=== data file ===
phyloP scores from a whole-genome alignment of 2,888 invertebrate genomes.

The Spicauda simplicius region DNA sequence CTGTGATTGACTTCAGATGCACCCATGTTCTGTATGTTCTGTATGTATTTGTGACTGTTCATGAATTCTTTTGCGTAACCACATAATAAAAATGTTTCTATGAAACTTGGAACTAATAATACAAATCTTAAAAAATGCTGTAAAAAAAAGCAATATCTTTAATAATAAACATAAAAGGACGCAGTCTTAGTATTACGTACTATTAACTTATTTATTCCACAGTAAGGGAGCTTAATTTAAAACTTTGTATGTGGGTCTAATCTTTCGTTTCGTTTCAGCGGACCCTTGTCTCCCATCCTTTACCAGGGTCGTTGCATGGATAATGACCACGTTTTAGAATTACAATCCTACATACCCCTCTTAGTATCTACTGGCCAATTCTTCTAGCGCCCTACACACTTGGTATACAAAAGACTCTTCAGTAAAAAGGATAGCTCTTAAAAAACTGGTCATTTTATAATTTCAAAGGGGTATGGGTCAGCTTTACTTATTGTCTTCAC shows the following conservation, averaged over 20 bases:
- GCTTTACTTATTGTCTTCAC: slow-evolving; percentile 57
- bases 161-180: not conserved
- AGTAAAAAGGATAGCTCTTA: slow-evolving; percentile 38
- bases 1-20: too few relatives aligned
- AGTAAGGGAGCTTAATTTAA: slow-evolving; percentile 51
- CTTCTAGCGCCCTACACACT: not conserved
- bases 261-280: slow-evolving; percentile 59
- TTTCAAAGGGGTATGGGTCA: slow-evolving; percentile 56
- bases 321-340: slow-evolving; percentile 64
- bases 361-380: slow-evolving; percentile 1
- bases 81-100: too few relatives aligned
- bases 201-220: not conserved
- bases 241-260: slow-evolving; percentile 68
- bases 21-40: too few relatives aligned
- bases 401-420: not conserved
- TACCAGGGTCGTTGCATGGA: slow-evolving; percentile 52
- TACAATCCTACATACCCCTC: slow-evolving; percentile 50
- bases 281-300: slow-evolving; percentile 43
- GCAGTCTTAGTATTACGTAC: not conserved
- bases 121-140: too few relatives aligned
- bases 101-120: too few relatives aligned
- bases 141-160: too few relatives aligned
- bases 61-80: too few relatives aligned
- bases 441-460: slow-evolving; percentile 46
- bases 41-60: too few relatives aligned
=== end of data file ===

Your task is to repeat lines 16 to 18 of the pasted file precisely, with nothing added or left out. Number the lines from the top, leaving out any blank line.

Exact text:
- bases 21-40: too few relatives aligned
- bases 401-420: not conserved
- TACCAGGGTCGTTGCATGGA: slow-evolving; percentile 52